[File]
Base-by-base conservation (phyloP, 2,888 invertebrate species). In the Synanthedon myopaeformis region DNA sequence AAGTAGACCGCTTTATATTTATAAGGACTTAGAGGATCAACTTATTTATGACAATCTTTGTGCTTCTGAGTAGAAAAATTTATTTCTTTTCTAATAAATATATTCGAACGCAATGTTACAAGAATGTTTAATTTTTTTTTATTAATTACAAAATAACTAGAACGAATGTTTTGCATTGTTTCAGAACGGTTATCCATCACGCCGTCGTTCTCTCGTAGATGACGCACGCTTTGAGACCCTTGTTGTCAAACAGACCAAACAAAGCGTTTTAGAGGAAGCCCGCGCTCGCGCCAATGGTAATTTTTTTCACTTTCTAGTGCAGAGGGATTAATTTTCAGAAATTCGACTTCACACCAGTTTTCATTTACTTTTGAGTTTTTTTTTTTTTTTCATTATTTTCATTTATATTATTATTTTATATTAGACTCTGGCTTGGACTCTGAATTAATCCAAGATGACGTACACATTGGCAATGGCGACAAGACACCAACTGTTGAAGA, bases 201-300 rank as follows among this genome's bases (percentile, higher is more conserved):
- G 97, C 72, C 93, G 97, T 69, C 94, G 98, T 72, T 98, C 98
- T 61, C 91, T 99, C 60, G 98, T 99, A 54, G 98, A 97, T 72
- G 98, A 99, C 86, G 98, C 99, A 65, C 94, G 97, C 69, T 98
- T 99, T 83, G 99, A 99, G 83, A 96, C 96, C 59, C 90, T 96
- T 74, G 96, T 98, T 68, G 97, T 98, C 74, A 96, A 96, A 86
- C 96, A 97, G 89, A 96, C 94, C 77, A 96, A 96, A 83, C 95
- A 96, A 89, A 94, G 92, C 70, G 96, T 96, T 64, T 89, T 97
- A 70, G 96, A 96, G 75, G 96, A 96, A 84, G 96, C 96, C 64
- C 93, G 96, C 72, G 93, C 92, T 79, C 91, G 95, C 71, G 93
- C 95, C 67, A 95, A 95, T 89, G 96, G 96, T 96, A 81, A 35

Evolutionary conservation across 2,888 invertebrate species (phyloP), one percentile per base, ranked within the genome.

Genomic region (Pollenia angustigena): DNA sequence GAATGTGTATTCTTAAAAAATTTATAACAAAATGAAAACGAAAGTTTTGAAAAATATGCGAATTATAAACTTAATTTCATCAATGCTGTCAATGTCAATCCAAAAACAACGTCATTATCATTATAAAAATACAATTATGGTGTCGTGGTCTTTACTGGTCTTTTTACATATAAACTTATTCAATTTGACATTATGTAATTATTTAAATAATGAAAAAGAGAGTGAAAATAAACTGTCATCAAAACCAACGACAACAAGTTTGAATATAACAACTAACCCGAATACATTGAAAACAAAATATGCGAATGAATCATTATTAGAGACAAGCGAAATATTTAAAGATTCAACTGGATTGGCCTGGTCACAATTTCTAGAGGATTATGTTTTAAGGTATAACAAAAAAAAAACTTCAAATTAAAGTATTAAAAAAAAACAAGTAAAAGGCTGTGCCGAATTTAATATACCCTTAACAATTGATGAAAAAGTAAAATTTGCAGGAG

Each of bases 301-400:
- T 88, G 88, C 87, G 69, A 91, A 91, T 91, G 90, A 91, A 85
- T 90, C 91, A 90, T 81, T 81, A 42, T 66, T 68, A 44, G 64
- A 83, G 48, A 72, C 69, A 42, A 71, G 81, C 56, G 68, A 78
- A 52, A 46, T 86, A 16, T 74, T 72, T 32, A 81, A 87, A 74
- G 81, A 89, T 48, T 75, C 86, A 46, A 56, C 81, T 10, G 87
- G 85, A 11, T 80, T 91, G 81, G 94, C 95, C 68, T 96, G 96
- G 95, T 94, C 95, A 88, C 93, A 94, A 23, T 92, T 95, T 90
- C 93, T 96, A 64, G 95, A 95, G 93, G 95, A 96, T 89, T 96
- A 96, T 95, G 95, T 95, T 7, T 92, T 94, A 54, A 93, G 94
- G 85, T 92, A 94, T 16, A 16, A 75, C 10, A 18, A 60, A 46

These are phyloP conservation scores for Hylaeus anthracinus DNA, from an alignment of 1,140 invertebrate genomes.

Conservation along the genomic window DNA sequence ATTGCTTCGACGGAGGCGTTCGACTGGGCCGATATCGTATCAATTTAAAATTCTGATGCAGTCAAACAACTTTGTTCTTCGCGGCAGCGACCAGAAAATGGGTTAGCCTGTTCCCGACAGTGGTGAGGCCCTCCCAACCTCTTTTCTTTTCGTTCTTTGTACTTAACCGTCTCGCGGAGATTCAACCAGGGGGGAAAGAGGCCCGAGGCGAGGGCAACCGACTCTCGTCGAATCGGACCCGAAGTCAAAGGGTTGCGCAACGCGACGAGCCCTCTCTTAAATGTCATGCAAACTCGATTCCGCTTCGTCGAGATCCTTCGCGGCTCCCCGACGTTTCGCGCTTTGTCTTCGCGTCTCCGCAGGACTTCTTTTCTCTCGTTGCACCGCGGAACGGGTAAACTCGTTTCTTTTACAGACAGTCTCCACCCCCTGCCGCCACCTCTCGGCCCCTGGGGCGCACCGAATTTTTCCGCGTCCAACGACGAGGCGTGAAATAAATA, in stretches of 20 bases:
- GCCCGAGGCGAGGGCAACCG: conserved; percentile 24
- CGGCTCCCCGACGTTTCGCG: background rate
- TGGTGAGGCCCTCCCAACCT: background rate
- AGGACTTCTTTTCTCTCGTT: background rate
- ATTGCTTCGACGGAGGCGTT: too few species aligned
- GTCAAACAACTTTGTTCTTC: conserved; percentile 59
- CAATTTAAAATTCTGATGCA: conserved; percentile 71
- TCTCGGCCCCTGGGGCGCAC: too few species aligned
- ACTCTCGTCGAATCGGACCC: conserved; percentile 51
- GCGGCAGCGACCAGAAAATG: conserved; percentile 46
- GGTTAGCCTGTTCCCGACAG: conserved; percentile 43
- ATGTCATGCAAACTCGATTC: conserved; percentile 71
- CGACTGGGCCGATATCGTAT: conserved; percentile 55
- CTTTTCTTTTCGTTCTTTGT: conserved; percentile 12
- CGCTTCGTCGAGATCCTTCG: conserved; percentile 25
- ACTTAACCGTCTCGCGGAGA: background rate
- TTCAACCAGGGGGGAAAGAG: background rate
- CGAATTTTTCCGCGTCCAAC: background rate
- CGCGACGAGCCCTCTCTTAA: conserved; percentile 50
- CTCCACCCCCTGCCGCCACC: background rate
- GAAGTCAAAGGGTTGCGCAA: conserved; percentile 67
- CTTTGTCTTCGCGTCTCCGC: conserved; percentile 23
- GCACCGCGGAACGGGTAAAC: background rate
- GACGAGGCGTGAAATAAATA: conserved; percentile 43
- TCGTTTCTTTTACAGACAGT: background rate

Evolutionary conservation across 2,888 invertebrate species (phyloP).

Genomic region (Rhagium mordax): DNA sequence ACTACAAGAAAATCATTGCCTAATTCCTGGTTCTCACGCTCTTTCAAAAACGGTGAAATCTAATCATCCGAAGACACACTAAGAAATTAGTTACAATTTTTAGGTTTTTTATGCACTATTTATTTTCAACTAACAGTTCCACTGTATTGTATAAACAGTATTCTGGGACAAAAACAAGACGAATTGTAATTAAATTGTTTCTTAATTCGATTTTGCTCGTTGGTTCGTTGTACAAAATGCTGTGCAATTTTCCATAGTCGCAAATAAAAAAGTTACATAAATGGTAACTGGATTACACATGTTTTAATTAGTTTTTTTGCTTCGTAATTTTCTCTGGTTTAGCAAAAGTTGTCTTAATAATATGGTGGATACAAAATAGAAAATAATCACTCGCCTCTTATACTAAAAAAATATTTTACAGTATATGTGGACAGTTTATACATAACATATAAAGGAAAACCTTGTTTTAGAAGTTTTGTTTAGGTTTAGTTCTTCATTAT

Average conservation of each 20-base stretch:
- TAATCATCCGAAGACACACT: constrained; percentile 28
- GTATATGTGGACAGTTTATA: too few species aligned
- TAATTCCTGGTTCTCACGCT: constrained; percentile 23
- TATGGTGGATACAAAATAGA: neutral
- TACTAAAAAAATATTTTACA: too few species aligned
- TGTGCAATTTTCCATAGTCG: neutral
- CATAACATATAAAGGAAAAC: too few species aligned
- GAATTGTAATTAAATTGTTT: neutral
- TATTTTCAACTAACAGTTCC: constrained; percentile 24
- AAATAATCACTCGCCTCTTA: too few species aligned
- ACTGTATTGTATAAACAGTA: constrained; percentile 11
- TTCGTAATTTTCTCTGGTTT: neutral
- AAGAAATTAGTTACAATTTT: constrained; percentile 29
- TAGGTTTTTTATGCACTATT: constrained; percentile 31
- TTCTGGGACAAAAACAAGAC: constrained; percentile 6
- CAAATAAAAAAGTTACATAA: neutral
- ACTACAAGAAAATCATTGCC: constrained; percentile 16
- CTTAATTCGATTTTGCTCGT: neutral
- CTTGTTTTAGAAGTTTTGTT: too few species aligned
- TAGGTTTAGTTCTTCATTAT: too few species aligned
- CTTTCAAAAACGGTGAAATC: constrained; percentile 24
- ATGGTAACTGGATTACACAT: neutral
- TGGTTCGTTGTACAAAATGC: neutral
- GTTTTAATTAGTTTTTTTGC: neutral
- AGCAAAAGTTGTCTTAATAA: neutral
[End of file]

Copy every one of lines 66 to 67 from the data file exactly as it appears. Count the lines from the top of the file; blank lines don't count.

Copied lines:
- TTCGTAATTTTCTCTGGTTT: neutral
- AAGAAATTAGTTACAATTTT: constrained; percentile 29